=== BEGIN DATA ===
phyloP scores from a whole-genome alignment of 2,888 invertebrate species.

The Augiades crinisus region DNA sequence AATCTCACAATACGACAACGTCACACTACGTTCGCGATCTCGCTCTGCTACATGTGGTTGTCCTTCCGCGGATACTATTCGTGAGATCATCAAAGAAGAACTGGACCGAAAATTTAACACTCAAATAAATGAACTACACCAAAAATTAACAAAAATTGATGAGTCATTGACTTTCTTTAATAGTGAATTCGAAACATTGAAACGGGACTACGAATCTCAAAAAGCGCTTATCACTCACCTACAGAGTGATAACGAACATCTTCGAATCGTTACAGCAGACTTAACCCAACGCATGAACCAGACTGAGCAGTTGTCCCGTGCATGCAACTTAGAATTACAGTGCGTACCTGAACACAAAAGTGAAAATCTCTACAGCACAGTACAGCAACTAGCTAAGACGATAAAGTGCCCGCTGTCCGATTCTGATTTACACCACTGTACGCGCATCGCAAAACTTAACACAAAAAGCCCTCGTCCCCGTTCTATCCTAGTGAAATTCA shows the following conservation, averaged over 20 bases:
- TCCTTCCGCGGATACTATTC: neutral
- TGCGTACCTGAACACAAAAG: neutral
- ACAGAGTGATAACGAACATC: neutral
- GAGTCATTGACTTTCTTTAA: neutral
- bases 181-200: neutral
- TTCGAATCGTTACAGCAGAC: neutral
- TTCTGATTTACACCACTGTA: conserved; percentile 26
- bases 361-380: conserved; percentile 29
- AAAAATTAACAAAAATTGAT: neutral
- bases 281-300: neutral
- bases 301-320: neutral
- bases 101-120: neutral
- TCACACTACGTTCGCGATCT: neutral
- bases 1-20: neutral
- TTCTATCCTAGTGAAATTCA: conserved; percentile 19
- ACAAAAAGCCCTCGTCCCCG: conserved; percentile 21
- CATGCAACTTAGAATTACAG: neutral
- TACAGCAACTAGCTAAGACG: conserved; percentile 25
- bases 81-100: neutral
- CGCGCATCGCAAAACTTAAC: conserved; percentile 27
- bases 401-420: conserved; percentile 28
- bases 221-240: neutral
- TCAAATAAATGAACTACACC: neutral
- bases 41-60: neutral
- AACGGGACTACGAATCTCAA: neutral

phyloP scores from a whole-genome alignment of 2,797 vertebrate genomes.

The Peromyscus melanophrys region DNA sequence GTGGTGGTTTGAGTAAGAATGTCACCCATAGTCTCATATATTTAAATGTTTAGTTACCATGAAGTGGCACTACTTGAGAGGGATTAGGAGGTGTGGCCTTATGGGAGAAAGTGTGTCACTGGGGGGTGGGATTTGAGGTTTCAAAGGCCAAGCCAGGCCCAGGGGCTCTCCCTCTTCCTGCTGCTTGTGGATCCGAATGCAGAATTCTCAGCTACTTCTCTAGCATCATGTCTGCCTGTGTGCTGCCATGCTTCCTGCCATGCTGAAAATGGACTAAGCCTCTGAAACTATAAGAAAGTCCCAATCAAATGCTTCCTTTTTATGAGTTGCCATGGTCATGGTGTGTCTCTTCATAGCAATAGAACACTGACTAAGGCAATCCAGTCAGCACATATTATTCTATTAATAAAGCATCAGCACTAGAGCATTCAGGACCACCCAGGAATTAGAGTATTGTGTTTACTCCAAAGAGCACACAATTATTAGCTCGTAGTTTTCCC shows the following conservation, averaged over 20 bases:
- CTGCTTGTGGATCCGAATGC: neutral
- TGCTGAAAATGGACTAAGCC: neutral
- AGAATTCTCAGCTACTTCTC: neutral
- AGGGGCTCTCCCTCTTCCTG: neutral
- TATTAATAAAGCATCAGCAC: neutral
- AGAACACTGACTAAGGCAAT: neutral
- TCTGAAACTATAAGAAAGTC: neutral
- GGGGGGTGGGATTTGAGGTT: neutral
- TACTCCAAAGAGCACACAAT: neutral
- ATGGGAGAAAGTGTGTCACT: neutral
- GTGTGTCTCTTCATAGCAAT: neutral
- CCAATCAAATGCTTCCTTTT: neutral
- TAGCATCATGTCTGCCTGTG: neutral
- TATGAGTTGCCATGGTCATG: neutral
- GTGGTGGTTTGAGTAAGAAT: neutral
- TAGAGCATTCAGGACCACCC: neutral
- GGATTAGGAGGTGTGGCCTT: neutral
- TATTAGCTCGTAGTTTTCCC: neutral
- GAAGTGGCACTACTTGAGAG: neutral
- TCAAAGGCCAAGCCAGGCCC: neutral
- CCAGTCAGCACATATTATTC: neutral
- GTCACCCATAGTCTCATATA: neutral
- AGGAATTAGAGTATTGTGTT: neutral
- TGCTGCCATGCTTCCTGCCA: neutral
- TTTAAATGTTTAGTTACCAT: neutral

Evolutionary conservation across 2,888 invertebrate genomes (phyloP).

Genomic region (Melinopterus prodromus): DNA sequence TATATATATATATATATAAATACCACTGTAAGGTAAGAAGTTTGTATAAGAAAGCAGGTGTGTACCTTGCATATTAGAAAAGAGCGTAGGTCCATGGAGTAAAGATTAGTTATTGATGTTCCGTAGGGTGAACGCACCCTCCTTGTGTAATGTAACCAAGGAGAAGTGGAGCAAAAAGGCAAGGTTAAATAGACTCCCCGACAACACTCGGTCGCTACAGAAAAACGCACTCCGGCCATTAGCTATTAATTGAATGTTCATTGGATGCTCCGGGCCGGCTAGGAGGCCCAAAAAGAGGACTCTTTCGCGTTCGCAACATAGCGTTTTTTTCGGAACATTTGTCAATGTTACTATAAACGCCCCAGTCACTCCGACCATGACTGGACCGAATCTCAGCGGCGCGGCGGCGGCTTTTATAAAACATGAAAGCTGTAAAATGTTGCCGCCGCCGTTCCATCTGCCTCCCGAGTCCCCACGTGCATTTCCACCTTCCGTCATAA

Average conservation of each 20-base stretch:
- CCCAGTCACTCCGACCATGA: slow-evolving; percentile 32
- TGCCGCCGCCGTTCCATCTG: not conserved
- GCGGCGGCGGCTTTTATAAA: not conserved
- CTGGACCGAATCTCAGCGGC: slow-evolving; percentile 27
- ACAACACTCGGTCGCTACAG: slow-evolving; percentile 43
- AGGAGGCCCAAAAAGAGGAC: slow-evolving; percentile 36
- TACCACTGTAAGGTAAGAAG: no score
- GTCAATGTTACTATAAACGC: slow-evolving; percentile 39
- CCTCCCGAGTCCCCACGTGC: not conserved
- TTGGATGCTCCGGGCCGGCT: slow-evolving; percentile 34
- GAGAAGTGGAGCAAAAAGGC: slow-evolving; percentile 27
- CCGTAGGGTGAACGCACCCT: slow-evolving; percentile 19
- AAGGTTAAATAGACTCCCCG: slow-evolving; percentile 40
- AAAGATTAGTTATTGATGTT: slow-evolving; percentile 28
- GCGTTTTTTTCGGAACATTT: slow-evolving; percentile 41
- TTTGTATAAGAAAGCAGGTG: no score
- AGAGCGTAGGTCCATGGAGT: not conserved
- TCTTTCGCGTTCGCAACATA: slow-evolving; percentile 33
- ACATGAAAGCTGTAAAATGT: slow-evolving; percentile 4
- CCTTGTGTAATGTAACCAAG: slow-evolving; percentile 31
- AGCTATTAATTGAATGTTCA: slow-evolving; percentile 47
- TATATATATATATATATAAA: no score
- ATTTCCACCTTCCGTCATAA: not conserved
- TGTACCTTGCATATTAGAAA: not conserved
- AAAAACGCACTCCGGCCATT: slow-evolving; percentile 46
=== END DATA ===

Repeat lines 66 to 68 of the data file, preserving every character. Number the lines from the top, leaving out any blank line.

- CCTCCCGAGTCCCCACGTGC: not conserved
- TTGGATGCTCCGGGCCGGCT: slow-evolving; percentile 34
- GAGAAGTGGAGCAAAAAGGC: slow-evolving; percentile 27